Sole trader or partnership?
We look at the pros and cons of two of the most common business types
�Think carefully about which structure suits your particular needs before making a decision.�
In the UK today, over 2.5m businesses are sole proprietors, around a million are limited companies, while some 540,000 are partnerships. But which is best for you?
Here we'll examine the advantages and disadvantages of becoming a sole trader or partnership. You can read about the pros and cons of limited companies in another article, here.
You should think carefully about which structure suits your particular circumstances before making a decision. Choosing the wrong structure could expose you to unnecessary costs and risks, while failure to address certain practical issues may result in you falling out with your business partners or associates.
Becoming a sole trader
Establishing yourself as a sole trader is by far the easiest and cheapest way of starting up in business. To do this, you don't have to register with Companies House, which means you're already saving money compared to a limited company. It also entails far less paperwork, and National Insurance contributions are generally lower.
Being a sole trader will entitle you to all the profits from the business and you'll be taxed purely on income, less your allowable expenses.
The bad news is that, unlike a limited company, as a sole trader you are liable for all debts, so if things go wrong, assets such as your house may be sold to pay your creditors. So there's an element of risk involved. Added to which, banks may be less eager to lend you money, and sole traders sometimes have more problems than a limited company in projecting a solid business image.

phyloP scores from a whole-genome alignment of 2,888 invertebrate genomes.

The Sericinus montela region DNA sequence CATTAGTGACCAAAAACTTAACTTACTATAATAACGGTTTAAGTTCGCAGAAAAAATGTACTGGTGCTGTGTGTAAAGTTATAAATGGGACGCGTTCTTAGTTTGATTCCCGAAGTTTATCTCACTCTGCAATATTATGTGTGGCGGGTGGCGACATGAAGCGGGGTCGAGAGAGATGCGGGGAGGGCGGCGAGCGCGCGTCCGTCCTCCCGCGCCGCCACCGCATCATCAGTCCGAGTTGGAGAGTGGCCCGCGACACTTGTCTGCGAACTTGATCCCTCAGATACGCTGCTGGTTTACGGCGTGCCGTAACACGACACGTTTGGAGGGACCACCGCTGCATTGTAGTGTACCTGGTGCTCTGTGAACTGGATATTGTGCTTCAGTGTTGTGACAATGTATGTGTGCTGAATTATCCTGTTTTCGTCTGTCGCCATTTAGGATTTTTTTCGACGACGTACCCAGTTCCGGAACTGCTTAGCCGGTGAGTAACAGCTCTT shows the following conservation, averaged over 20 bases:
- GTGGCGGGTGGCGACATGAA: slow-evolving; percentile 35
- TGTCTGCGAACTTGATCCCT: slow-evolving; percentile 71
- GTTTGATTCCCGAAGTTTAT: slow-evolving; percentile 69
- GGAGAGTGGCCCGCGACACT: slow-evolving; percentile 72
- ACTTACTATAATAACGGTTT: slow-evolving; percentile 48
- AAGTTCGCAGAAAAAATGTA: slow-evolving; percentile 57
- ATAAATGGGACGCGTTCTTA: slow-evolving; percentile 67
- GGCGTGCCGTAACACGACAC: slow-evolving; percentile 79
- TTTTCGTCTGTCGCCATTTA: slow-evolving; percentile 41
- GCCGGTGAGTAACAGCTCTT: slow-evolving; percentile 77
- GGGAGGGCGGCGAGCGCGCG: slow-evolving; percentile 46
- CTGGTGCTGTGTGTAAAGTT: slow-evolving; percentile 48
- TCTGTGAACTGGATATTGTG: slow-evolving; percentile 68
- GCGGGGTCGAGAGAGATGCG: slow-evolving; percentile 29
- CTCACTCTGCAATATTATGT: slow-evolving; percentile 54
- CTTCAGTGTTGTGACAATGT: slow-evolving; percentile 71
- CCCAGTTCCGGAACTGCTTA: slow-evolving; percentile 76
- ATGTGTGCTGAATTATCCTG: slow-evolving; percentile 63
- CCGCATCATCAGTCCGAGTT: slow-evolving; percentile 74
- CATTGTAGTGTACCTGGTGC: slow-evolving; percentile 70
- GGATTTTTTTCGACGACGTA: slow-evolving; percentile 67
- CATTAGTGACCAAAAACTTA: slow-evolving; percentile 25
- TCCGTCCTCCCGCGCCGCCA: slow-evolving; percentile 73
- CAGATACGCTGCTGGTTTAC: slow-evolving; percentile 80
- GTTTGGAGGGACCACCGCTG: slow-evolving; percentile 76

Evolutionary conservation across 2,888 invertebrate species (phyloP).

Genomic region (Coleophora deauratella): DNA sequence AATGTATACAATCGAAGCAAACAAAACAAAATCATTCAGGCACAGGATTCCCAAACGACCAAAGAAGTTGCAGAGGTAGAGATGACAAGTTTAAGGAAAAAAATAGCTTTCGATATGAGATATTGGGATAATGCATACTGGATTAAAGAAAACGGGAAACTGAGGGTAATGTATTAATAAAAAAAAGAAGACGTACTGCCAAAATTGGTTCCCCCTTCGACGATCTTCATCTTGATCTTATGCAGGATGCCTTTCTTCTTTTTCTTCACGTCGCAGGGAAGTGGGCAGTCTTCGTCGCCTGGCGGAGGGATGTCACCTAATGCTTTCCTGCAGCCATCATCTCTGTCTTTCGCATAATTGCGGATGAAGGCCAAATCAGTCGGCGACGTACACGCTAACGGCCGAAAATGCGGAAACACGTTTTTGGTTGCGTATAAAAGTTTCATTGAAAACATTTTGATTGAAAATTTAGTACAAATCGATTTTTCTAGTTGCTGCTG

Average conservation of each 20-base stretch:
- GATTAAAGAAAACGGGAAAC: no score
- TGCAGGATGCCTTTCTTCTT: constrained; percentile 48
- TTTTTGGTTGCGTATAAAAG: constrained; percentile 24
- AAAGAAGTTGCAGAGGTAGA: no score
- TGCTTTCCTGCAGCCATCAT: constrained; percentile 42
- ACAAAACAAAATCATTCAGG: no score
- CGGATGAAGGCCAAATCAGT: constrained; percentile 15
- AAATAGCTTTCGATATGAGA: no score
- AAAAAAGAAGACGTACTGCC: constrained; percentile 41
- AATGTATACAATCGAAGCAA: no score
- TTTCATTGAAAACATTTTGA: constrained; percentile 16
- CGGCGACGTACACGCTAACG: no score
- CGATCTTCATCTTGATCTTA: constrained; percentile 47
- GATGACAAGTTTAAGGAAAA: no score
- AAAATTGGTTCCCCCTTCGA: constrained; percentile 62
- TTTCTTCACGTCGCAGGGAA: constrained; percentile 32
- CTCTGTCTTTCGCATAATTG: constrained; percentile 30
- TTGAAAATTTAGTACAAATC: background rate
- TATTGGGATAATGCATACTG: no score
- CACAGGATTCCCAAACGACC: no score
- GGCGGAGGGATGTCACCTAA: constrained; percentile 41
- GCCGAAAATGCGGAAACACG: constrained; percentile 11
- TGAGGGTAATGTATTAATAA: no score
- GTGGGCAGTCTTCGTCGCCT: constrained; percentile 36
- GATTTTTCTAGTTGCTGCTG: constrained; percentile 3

Having said that, the status of sole trader suits many professions where starting up doesn't require major investment, and where a skill - such as carpentry, bricklaying or freelance services - is just as important as business acumen. It won’t stop you from employing people when you start to get busy, but it will allow you to keep a tight grip on your business and to run it as you wish.
Trading as a partnership
Partnerships provide a convenient way for two or more people to run a business, and, like sole trader status, many start-ups elect to trade as such because it's simpler than forming a limited company. For example, when it comes to tax returns and accounts, there's less paperwork, and again, unlike a limited company, you don't need to register with Companies House in order to trade.
As with sole traders, partners are self-employed, but can split the costs of running the business and spread the workload if one partner becomes ill or goes on holiday.
�Trust between partners is essential, since if one partner makes an agreement, both partners are responsible.�
However, a partnership still has unlimited liability, so if it gets into financial difficulties, both partners will be equally liable for its debts. That means that if your partner runs up a debt without telling you, it’s still your problem. Trust between partners is essential, since if one partner makes an agreement with a customer or supplier, both partners are responsible for carrying it out. It therefore suits those who have known each other and perhaps worked together for a long time. A deed of partnership setting out everybody's responsibilities is highly recommended.
When it comes to tax, a partnership and a limited company offer similar advantages over sole trader status. Nevertheless, a business making profits of less than �25,000 may find that partnership status is more attractive.
To summarise, with non-limited companies: